Since I've moved across the country, started a new job, and finally made it in to the local GW, I figured I'd pick up working on Adeptus Titanicus again. Playing with spreadsheets lately and I've noticed several things about my plan to have successive turns of waiting increase the number of D6s rolled for success. Firstly, it doesn't take too many dice to turn a chance into something virtually assured.
I say "virtually" because I've managed to roll 8D6 and have them all turn up 1s. As Terry Pratchet might remark, in fantasy worlds million-to-one changes turn up 9/10. Basically while not really a bad thing, I would like to have players think strategically and in reading people's comments about Warhammer 40,000 on the 'net I think that the strategy needs to be much more transparent, and not obscured so much by lots of dice rolling.
On the other hand, I think there's something to be said for making people think about the dice and how the dice interact. So I think, tentatively, that I'm not just going to re-write the Silhouette core dice mechanic. For those of you poor ignorant sods that don't play DP9's suite of magnificant Silhouette-based games, basically what happens is that players either have to meet a threshold (like 2+) on xD6, with x = the appropriate skill, or an opposed skill roll. Once x = 2+, then you get to choose the highest to determine the Margin of Success (MoS) which in turn determines the success of the action. Once you've picked the dice you get to add bonuses, including a +1 for additional 6s, and 1s don't get modified. Which means that higher skill levels have a marginally increasing reliability and success in executing certain actions. The chance of a regular skilled pilot (2D6) of rolling a 7, for example, isn't much less than that of a veteran skilled pilot (3D6), but significantly more reliable at rolling higher numbers.
So here's some thoughts:
Roll +1D6 when:
1. For each additional turn that a target has been 'locked'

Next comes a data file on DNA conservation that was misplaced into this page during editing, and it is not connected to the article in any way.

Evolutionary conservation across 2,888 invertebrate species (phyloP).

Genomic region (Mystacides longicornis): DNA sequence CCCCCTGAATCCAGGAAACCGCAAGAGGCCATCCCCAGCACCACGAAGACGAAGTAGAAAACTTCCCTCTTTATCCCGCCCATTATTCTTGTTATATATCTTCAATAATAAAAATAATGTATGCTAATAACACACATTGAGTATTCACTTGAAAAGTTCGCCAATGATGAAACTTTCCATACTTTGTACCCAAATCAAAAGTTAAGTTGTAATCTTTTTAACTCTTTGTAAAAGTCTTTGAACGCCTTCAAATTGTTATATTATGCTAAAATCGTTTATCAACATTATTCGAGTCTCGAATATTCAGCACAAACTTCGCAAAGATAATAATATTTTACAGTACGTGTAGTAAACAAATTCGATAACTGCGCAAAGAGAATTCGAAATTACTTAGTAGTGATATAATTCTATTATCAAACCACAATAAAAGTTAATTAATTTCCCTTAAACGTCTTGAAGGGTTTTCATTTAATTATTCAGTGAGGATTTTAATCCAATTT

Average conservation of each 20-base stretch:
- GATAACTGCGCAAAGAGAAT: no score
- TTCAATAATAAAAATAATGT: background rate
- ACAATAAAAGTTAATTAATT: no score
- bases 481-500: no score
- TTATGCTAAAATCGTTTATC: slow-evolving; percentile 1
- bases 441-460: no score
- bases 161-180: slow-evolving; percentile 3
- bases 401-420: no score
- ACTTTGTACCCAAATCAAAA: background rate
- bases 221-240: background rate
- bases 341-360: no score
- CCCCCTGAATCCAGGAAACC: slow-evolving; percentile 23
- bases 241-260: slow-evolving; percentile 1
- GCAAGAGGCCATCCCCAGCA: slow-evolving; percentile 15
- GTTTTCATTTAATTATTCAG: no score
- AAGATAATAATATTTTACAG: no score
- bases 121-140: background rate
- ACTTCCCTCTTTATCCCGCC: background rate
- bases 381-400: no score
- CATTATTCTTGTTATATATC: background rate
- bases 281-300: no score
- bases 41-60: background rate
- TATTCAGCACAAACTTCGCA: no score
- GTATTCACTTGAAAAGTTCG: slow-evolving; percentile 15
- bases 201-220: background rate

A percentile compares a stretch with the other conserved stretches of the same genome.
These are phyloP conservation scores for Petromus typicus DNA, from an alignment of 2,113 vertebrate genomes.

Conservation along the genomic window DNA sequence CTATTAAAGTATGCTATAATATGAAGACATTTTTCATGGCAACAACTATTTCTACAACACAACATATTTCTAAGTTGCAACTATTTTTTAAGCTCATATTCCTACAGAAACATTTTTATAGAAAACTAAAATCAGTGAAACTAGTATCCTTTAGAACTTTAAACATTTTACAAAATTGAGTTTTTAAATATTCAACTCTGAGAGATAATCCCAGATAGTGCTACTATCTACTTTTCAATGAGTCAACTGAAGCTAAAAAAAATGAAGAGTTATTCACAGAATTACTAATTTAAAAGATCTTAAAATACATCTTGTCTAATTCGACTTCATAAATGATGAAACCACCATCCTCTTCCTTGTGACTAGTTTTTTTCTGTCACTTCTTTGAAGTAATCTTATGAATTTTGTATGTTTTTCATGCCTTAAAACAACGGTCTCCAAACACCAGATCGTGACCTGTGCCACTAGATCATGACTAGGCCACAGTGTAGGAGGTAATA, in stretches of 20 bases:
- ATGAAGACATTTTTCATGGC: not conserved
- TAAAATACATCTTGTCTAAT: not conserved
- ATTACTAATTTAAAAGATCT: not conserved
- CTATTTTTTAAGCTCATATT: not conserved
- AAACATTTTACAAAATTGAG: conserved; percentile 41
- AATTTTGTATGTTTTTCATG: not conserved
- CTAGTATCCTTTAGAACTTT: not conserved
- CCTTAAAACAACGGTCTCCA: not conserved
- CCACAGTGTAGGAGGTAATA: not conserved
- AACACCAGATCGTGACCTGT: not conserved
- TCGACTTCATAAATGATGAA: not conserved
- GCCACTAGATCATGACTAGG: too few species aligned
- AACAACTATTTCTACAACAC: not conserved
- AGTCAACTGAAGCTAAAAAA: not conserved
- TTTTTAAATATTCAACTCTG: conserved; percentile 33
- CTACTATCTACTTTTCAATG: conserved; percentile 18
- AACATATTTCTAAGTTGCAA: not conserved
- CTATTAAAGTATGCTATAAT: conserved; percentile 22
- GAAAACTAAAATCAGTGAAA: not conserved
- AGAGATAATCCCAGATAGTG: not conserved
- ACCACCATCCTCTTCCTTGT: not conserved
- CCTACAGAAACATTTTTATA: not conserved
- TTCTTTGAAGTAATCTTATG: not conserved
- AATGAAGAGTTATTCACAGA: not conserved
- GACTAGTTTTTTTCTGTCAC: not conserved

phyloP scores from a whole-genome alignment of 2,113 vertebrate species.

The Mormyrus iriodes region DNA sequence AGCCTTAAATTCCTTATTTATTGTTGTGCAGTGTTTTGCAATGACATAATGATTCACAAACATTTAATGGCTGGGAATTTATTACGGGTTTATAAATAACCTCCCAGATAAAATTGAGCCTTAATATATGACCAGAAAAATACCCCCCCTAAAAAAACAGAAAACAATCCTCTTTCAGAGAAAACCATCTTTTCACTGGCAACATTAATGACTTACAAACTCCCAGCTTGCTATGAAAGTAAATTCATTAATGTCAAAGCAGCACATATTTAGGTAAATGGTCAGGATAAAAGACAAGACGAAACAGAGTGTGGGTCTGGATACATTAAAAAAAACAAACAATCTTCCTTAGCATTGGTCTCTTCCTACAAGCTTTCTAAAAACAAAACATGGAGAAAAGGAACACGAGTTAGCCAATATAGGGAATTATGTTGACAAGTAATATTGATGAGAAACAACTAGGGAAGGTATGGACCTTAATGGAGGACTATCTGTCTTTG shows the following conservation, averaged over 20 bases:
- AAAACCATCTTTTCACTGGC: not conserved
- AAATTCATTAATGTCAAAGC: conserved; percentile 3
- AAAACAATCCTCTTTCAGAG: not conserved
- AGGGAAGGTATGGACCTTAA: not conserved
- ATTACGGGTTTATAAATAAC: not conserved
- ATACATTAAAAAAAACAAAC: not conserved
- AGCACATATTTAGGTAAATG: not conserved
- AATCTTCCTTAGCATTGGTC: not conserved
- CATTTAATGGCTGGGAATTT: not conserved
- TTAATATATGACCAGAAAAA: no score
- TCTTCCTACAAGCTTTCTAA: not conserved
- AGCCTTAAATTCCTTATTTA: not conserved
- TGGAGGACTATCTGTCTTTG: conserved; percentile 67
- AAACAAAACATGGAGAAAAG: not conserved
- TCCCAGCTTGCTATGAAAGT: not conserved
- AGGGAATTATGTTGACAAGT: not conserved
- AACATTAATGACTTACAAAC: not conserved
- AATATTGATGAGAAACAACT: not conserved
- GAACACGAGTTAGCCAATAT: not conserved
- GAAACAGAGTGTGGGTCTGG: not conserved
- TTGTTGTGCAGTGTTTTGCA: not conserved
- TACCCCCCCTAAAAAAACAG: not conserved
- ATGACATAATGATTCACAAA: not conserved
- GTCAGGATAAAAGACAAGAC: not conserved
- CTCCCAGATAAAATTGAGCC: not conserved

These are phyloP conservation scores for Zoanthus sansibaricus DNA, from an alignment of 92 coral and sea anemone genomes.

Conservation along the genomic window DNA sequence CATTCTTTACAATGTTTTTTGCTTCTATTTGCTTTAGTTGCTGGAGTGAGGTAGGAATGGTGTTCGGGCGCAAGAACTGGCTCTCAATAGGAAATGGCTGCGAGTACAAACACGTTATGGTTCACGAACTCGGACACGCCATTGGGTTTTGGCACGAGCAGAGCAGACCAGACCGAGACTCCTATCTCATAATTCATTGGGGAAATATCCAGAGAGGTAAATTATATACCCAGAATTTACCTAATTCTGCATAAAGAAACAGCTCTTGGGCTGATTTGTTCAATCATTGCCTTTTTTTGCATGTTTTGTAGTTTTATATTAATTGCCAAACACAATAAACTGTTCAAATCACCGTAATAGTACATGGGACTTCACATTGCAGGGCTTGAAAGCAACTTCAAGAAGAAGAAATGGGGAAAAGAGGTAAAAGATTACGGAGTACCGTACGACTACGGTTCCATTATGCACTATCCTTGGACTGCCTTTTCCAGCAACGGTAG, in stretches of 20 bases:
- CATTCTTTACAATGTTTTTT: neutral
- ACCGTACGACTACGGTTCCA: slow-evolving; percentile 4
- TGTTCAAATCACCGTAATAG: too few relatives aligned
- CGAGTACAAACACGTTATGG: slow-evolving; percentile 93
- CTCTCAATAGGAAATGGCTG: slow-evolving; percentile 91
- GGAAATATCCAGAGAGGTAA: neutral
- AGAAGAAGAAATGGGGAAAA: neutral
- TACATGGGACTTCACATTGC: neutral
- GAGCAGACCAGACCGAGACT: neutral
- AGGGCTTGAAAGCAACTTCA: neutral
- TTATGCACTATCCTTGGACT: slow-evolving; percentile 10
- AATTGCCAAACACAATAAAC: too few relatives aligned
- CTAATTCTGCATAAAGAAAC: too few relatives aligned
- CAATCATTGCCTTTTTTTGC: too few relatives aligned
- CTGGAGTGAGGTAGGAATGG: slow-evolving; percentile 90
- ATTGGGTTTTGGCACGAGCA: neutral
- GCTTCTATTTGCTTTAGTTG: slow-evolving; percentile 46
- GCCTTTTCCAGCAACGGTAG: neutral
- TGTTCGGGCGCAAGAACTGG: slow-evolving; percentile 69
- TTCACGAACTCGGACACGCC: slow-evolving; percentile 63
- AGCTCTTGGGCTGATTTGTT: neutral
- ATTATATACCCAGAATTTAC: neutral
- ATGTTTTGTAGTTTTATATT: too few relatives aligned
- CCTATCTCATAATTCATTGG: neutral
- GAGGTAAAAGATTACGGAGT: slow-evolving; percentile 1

2. For each additional turn that the Titan moves in the same direction
3. For each additional crew member enabling an action
1. Firing a weapon
2. Locking onto the enemy
3. Repairing a system (Reload/Raise Shields/Do something to the reactor?)
Reactor: [power generation][power cost]
Drive-Train: [length multiplier][turning degrees per distance][traction][power cost]
Shields: [strength][coherence][power cost]
Target Profile: [base to hit][armour saving throw]
Weapons: [range][strength][armour piercing][type][power cost]
Hmm, actual turn sequence-wise, I think it would be best to go with a kind of 'chit-screen' kind of think where the players arrange chits on a table behind a screen and then reveal them to their opponent, like in the old Epic Space Marine. Not Charge/Advance/Fire Fire, but moreso a set of actions that they can assign to their crew. An index of Titan actions would then determine the next game-state.
Basically each Titan would have a set of actions, with crew allocate-able to either perform or assist actions. These actions would therefore be modified by the previous game states and the number/type of crew assisting. Opposed actions, like getting a lock on another Titan or shooting, would involve an index like S v T or WS v WS in Warhammer. Stuff like movement or walking would be determined by a threshold. Something like the Difficult Terrain tests would be used for movement, with multiple turns in a straight line increasing the reliability of going the full distance each turn. That's where stride length would be important, as it would determine where and when a Titan could turn, with traction functioning as the threshold for executing a turn.
I haven't really figured out where the Auspex comes in, but it definitely has to do with shooting. My theory would be that there's basically two sorts of shooting: bombardment and targeted shooting. Bombardment would be choosing a point on the board and shooting at that, targeted shooting would involve getting a target lock on an enemy Titan. The difference would essentially be that it would be more difficult to get a target lock (though increasing with ongoing time/attempts), but the results of getting a target lock would be much more potent. I figure it'll be something to do with the target's basic target profile, its movement, its shields, and reactor output.
Resolving actions would involve a neat mechanic that I first used in Toe-to-TOW whereby the Titan's intended end-states are used to determine when and where events occur. Basically this would reduce the turn sequence to:
1. Strategy Phase (players allocate crew to actions)
2. Integration Phase (players determine how actions apply to board and integrate with opposing actions)
3. Resolution Phase (the players resolve actions, moving stuff and rolling dice)